2018 Volume 66 Issue 7 Pages 721-726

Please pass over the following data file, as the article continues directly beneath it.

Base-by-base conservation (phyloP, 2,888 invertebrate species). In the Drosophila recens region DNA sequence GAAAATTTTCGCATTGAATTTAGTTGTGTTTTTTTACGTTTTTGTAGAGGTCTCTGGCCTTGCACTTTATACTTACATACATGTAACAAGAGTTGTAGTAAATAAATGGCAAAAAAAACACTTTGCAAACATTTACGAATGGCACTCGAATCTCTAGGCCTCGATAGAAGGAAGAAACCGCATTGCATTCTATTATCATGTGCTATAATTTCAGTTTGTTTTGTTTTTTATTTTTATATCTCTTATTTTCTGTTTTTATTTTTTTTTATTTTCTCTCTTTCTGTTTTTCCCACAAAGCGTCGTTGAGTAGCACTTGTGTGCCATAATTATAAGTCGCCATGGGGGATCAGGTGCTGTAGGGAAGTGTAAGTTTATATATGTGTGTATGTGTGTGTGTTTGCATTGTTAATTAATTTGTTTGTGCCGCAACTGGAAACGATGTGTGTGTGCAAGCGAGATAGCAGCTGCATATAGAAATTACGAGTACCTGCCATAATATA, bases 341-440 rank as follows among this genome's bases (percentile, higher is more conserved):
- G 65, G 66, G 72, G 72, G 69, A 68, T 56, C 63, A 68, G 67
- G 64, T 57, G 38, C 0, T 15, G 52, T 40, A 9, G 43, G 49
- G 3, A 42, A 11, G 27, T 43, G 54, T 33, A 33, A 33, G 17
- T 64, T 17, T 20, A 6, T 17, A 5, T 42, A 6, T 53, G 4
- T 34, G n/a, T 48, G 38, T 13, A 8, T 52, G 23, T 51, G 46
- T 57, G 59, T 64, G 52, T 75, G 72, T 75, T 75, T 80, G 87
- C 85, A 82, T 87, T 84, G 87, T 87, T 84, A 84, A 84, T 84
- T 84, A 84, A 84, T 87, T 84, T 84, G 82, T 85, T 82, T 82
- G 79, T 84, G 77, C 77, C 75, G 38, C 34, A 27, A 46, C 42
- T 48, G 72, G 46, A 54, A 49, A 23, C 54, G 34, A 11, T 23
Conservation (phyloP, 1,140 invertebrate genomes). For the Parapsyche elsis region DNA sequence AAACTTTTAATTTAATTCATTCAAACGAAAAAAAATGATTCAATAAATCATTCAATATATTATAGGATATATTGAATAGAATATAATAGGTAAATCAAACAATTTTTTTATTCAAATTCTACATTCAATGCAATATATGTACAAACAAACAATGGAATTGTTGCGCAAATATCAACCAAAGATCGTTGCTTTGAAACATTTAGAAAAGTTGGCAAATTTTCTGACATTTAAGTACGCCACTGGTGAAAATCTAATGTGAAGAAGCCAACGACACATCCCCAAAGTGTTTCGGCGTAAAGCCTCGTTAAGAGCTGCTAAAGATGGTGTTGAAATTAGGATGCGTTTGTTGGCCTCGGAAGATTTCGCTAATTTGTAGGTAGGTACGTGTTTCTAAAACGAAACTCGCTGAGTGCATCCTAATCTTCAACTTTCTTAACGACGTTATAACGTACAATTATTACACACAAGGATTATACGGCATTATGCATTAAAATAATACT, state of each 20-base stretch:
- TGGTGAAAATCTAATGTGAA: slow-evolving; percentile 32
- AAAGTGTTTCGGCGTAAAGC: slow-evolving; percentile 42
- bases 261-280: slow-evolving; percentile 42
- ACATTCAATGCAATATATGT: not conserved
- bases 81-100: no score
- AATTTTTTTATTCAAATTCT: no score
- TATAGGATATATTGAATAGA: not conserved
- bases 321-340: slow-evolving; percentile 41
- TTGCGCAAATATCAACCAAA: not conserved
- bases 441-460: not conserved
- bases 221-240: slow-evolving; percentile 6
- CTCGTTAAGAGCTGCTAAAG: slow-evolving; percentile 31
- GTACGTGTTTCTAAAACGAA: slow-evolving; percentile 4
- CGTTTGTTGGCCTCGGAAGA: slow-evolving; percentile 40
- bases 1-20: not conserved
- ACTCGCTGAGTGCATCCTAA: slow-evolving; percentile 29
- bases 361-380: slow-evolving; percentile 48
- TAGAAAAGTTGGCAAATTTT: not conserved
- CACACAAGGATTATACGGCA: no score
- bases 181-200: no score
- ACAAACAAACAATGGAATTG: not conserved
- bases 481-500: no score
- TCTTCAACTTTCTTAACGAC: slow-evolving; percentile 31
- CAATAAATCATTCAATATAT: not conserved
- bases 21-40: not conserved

Highly reactive α,β-unsaturated carbonyl compounds, such as acrolein (ACR), crotonaldehyde (CA) and methyl vinyl ketone (MVK), are environmental pollutants present in high concentrations in cigarette smoke. We have previously found that these carbonyl compounds in cigarette smoke extract (CSE) react with intracellular glutathione (GSH) to produce the corresponding GSH-ACR, GSH-CA and GSH-MVK adducts via Michael addition reaction. These adducts are then further reduced to the corresponding alcohol forms by intracellular aldo-keto reductases in highly metastatic mouse melanoma (B16-BL6) cells and then excreted into the extracellular fluid. This time, we conducted a similar study using sheep erythrocytes and found analogous changes in the sheep erythrocytes after exposure to CSE as those with B16-BL6 cells. This indicates similarity of the detoxification pathways of the α,β-unsaturated carbonyl compounds in sheep blood cells and B16-BL6 cells. Also, we found that the GSH-MVK adduct was reduced by aldose reductase in a cell-free solution to generate its alcohol form, and its reduction reaction was completely suppressed by pretreatment with epalrestat, an aldose reductase inhibitor, a member of the aldo-keto reductase family. In the presence of sheep blood cells, however, reduction of the GSH-MVK adduct was partially inhibited by epalrestat. This revealed that some member of the aldo-keto reductase superfamily other than aldose reductase is involved in reduction of the GSH-MVK adduct in sheep blood. These results suggest that blood cells, mainly erythrocytes are involved in reducing the inhalation toxicity of cigarette smoke via an aldo-keto reductase pathway other than that of aldose reductase.